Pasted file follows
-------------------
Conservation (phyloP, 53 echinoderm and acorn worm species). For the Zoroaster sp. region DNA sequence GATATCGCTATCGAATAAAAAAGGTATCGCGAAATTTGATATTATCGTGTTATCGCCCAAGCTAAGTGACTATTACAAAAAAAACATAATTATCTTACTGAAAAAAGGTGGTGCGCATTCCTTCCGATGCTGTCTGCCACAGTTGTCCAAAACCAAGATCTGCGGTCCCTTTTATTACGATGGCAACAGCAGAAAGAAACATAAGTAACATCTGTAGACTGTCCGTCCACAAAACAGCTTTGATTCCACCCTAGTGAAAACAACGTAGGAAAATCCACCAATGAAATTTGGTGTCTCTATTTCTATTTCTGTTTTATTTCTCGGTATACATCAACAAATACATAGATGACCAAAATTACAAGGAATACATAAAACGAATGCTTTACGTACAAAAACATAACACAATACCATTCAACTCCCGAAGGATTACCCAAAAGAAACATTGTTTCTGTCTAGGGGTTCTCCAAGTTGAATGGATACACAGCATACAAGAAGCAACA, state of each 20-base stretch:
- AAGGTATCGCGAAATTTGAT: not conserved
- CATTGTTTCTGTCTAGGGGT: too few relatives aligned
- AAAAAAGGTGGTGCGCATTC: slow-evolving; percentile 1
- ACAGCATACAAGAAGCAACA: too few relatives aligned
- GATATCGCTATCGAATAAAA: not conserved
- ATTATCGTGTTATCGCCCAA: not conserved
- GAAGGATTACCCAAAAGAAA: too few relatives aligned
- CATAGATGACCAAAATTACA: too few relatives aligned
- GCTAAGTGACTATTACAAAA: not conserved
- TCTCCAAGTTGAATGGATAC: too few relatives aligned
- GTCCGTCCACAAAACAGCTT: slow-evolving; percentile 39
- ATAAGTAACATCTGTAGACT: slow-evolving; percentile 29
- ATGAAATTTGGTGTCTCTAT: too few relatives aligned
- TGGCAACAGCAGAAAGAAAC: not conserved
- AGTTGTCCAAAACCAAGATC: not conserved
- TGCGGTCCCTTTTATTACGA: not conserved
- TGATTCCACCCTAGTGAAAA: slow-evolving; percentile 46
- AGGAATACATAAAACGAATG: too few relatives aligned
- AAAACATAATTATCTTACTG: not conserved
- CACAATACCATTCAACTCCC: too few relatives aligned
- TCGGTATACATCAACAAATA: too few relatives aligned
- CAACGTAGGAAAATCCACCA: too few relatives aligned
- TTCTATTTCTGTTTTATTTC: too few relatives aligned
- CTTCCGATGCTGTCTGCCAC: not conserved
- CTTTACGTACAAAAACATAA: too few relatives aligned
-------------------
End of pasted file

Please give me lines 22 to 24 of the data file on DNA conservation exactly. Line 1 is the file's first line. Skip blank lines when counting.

- TCGGTATACATCAACAAATA: too few relatives aligned
- CAACGTAGGAAAATCCACCA: too few relatives aligned
- TTCTATTTCTGTTTTATTTC: too few relatives aligned